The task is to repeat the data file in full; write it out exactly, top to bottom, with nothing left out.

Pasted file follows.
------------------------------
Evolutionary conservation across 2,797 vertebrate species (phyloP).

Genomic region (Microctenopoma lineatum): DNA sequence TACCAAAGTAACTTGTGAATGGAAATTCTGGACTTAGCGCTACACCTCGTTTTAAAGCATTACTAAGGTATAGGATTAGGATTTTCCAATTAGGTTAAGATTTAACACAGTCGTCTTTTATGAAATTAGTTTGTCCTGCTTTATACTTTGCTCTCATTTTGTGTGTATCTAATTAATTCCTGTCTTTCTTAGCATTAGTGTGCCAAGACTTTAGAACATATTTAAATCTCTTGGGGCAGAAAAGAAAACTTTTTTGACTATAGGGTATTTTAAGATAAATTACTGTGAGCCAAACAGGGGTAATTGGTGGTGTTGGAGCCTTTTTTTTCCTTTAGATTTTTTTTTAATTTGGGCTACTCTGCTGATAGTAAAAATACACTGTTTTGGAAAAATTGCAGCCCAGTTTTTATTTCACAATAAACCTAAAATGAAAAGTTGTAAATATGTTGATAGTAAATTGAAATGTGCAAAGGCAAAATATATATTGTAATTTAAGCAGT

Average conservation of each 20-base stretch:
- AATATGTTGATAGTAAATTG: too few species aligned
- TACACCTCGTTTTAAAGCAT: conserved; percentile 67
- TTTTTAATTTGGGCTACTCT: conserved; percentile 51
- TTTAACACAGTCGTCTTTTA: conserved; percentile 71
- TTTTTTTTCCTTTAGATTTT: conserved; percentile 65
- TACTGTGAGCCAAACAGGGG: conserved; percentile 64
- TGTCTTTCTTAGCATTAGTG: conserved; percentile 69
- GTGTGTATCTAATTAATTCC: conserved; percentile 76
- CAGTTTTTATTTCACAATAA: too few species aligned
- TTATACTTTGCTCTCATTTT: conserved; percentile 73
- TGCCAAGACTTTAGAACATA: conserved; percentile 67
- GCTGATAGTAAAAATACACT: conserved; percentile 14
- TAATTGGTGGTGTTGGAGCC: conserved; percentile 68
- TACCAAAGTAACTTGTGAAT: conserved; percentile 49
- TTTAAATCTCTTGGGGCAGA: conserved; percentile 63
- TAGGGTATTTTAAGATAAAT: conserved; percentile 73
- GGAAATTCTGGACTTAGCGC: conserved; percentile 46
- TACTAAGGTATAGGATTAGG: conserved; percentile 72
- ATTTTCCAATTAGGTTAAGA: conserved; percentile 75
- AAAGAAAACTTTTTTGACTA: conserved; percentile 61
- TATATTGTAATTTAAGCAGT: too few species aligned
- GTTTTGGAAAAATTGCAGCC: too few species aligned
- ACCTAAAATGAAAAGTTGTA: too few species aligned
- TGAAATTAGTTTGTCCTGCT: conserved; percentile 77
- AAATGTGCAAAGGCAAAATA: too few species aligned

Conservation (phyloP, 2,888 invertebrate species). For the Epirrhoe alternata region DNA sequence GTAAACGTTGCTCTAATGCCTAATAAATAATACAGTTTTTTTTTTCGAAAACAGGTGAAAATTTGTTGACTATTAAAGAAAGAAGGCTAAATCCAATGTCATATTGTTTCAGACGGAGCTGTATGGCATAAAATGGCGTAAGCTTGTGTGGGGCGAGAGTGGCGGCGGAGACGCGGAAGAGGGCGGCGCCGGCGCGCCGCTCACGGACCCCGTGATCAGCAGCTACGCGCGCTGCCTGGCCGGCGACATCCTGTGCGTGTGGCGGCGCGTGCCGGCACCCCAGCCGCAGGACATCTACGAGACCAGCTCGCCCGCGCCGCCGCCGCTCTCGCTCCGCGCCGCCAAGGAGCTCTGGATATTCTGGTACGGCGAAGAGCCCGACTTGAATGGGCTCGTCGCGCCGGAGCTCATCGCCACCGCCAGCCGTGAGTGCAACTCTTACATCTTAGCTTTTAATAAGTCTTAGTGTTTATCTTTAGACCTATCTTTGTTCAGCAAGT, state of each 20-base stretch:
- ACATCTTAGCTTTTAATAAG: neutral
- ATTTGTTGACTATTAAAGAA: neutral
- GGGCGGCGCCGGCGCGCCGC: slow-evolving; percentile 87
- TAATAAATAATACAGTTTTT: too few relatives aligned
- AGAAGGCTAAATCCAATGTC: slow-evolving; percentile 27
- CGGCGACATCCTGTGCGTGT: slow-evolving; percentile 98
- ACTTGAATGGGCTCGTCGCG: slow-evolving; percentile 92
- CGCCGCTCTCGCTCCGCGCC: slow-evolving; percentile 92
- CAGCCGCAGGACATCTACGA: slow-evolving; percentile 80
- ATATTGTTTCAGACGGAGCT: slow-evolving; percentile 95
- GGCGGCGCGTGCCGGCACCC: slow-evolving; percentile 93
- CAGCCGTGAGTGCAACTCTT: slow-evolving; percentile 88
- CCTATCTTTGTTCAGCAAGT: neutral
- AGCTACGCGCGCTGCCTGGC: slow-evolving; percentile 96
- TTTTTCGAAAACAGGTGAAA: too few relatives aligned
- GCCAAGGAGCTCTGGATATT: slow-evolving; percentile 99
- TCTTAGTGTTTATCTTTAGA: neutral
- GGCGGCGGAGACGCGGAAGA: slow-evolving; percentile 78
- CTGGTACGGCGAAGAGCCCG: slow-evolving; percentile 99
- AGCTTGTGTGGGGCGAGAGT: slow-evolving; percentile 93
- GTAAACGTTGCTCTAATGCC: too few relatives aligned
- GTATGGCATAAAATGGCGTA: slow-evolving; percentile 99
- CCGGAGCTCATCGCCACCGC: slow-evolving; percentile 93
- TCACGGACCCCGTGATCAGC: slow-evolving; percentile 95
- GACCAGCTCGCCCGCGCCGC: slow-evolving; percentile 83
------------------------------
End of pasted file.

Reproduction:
Evolutionary conservation across 2,797 vertebrate species (phyloP).

Genomic region (Microctenopoma lineatum): DNA sequence TACCAAAGTAACTTGTGAATGGAAATTCTGGACTTAGCGCTACACCTCGTTTTAAAGCATTACTAAGGTATAGGATTAGGATTTTCCAATTAGGTTAAGATTTAACACAGTCGTCTTTTATGAAATTAGTTTGTCCTGCTTTATACTTTGCTCTCATTTTGTGTGTATCTAATTAATTCCTGTCTTTCTTAGCATTAGTGTGCCAAGACTTTAGAACATATTTAAATCTCTTGGGGCAGAAAAGAAAACTTTTTTGACTATAGGGTATTTTAAGATAAATTACTGTGAGCCAAACAGGGGTAATTGGTGGTGTTGGAGCCTTTTTTTTCCTTTAGATTTTTTTTTAATTTGGGCTACTCTGCTGATAGTAAAAATACACTGTTTTGGAAAAATTGCAGCCCAGTTTTTATTTCACAATAAACCTAAAATGAAAAGTTGTAAATATGTTGATAGTAAATTGAAATGTGCAAAGGCAAAATATATATTGTAATTTAAGCAGT

Average conservation of each 20-base stretch:
- AATATGTTGATAGTAAATTG: too few species aligned
- TACACCTCGTTTTAAAGCAT: conserved; percentile 67
- TTTTTAATTTGGGCTACTCT: conserved; percentile 51
- TTTAACACAGTCGTCTTTTA: conserved; percentile 71
- TTTTTTTTCCTTTAGATTTT: conserved; percentile 65
- TACTGTGAGCCAAACAGGGG: conserved; percentile 64
- TGTCTTTCTTAGCATTAGTG: conserved; percentile 69
- GTGTGTATCTAATTAATTCC: conserved; percentile 76
- CAGTTTTTATTTCACAATAA: too few species aligned
- TTATACTTTGCTCTCATTTT: conserved; percentile 73
- TGCCAAGACTTTAGAACATA: conserved; percentile 67
- GCTGATAGTAAAAATACACT: conserved; percentile 14
- TAATTGGTGGTGTTGGAGCC: conserved; percentile 68
- TACCAAAGTAACTTGTGAAT: conserved; percentile 49
- TTTAAATCTCTTGGGGCAGA: conserved; percentile 63
- TAGGGTATTTTAAGATAAAT: conserved; percentile 73
- GGAAATTCTGGACTTAGCGC: conserved; percentile 46
- TACTAAGGTATAGGATTAGG: conserved; percentile 72
- ATTTTCCAATTAGGTTAAGA: conserved; percentile 75
- AAAGAAAACTTTTTTGACTA: conserved; percentile 61
- TATATTGTAATTTAAGCAGT: too few species aligned
- GTTTTGGAAAAATTGCAGCC: too few species aligned
- ACCTAAAATGAAAAGTTGTA: too few species aligned
- TGAAATTAGTTTGTCCTGCT: conserved; percentile 77
- AAATGTGCAAAGGCAAAATA: too few species aligned

Conservation (phyloP, 2,888 invertebrate species). For the Epirrhoe alternata region DNA sequence GTAAACGTTGCTCTAATGCCTAATAAATAATACAGTTTTTTTTTTCGAAAACAGGTGAAAATTTGTTGACTATTAAAGAAAGAAGGCTAAATCCAATGTCATATTGTTTCAGACGGAGCTGTATGGCATAAAATGGCGTAAGCTTGTGTGGGGCGAGAGTGGCGGCGGAGACGCGGAAGAGGGCGGCGCCGGCGCGCCGCTCACGGACCCCGTGATCAGCAGCTACGCGCGCTGCCTGGCCGGCGACATCCTGTGCGTGTGGCGGCGCGTGCCGGCACCCCAGCCGCAGGACATCTACGAGACCAGCTCGCCCGCGCCGCCGCCGCTCTCGCTCCGCGCCGCCAAGGAGCTCTGGATATTCTGGTACGGCGAAGAGCCCGACTTGAATGGGCTCGTCGCGCCGGAGCTCATCGCCACCGCCAGCCGTGAGTGCAACTCTTACATCTTAGCTTTTAATAAGTCTTAGTGTTTATCTTTAGACCTATCTTTGTTCAGCAAGT, state of each 20-base stretch:
- ACATCTTAGCTTTTAATAAG: neutral
- ATTTGTTGACTATTAAAGAA: neutral
- GGGCGGCGCCGGCGCGCCGC: slow-evolving; percentile 87
- TAATAAATAATACAGTTTTT: too few relatives aligned
- AGAAGGCTAAATCCAATGTC: slow-evolving; percentile 27
- CGGCGACATCCTGTGCGTGT: slow-evolving; percentile 98
- ACTTGAATGGGCTCGTCGCG: slow-evolving; percentile 92
- CGCCGCTCTCGCTCCGCGCC: slow-evolving; percentile 92
- CAGCCGCAGGACATCTACGA: slow-evolving; percentile 80
- ATATTGTTTCAGACGGAGCT: slow-evolving; percentile 95
- GGCGGCGCGTGCCGGCACCC: slow-evolving; percentile 93
- CAGCCGTGAGTGCAACTCTT: slow-evolving; percentile 88
- CCTATCTTTGTTCAGCAAGT: neutral
- AGCTACGCGCGCTGCCTGGC: slow-evolving; percentile 96
- TTTTTCGAAAACAGGTGAAA: too few relatives aligned
- GCCAAGGAGCTCTGGATATT: slow-evolving; percentile 99
- TCTTAGTGTTTATCTTTAGA: neutral
- GGCGGCGGAGACGCGGAAGA: slow-evolving; percentile 78
- CTGGTACGGCGAAGAGCCCG: slow-evolving; percentile 99
- AGCTTGTGTGGGGCGAGAGT: slow-evolving; percentile 93
- GTAAACGTTGCTCTAATGCC: too few relatives aligned
- GTATGGCATAAAATGGCGTA: slow-evolving; percentile 99
- CCGGAGCTCATCGCCACCGC: slow-evolving; percentile 93
- TCACGGACCCCGTGATCAGC: slow-evolving; percentile 95
- GACCAGCTCGCCCGCGCCGC: slow-evolving; percentile 83